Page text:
P.S. You realise there are two handhelds out. The DS and PSP both with big sales, one obviously more though? You could argue that the DS is 'oh so simple' but you'd be foolish not to comprehend that their is room both both simple and complicated or games of larger scale and more content, and that's just on the DS.
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I agree with some of the points brought up in the article, but this should really be in general gaming.
Hey, don't get me wrong...it's the only system I own at the moment (because I'm just a poor grad student). But I want it to stay where it belongs...in the land of Nintendo fantasy retroness that the hardcore know and love...not this new hip alpha-mom non-game bullshit. Or this Nintendog/Animal Crossing little-girl garbage. To that I say GTFO! HARDCORE GAMER DEFENSE FORCE unite!
Yeah, I've already argued about this subject with some people, and opinions on the subjects seem to be very divided. I, like Cliffy's brother, fear for the PS4 if Wii repeats the success of PS2, and comes out on top of this generation with a multi-million gap.
I plan to own a Wii, when I get the money, but I'm mostly buying it for the party games. And, of course, Zelda.
It's spreading to the US and Europe as well as of late. Check the numbers. They don't lie.
The only thing that will prevent the spread further is getting these next-gen machines down to 300 bucks or less. Sony and Microsoft need to step up to the plate. Microsoft can save us (ironically), but is being a stingy bastard at the moment. If they can clean up their act and drop the damn price already, we may hopefully kill this Wii-mania fadness (read: "tickle-me-elmo #2"). If not, we may be doomed .
This never ends.
If the Wii is successful its because they brought the public what they wanted, simple as that. We can complain, bicker, or make some makeshift crusade against this new casual market or we can continue to support the games we enjoy. I do very much expect that Sony and MS are going to take a page out of the NIN handbook once the dust has settled but by leaving the hardcore market rest they are potentially giving up on millions of sales. MS and Sony are not going to drop efforts on the hardcore market nor are publishers, if anything they may put more effort into Wii releases but that is far from dropping all other markets. Hell even if the shit does hit the fan there will always be the pc.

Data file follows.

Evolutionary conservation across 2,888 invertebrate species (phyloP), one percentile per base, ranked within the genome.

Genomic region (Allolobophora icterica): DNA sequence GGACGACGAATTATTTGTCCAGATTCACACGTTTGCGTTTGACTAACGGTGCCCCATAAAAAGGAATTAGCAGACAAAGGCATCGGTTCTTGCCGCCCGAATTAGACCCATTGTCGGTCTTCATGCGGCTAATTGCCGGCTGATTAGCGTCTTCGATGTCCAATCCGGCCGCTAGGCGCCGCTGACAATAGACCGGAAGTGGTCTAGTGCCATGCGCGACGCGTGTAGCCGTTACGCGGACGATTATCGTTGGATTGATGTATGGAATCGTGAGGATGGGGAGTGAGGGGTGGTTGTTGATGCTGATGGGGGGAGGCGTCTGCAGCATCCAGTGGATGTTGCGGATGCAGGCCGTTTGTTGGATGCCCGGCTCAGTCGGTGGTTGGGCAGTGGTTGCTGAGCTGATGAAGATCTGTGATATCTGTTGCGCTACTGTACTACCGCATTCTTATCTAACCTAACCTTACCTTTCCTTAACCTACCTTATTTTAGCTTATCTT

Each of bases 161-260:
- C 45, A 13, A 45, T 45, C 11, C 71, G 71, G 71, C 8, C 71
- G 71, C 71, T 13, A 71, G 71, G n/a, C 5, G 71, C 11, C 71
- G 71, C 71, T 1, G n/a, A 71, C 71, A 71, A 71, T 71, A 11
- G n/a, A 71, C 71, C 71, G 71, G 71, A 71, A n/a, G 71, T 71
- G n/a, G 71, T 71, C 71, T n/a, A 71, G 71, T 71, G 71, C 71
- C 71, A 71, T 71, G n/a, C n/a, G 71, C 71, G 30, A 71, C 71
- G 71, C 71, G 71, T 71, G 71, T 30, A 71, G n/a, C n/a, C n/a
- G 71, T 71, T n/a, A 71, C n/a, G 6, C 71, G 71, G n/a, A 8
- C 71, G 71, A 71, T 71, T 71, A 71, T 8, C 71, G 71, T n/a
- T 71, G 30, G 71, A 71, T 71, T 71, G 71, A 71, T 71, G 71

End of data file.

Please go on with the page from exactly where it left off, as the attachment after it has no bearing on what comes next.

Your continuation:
If one wants to do something for the hardcore market then perhaps purchase more games (less used games, less renting etc) or heaven forbid let the console loyalty go and buy more consoles.
This article is written by a kid who could use a little bit of Wii in his life. Im about as hardcore as they get and I enjoy the system (hell its best/second best selling game is a hardcore series, people cant tell me that non-gamers are picking up Zelda left and right).
PS2 wasn't really for hardcore gamers either, that's what sells.
That's how you get the market, look at Sony pushing EyeToy, Singstar as much as they can, because that's what grows the market.
This is a great thing, Wii is expanding the gaming market and once the dust is settled we'll have a bit of everything (like we did with the line-up of PS2 games) and developers will have more money to make what they want.
Remember the first year of the PS2? Remember the first year of the DS? The two most successful platforms out there? Although not as successful, remember the first year of the Xbox? Don't assume that just because the developers are slow to actually put some effort into it that it will forever be "minigames and waggle-fests."
That said, this does not belong in the PS3 section.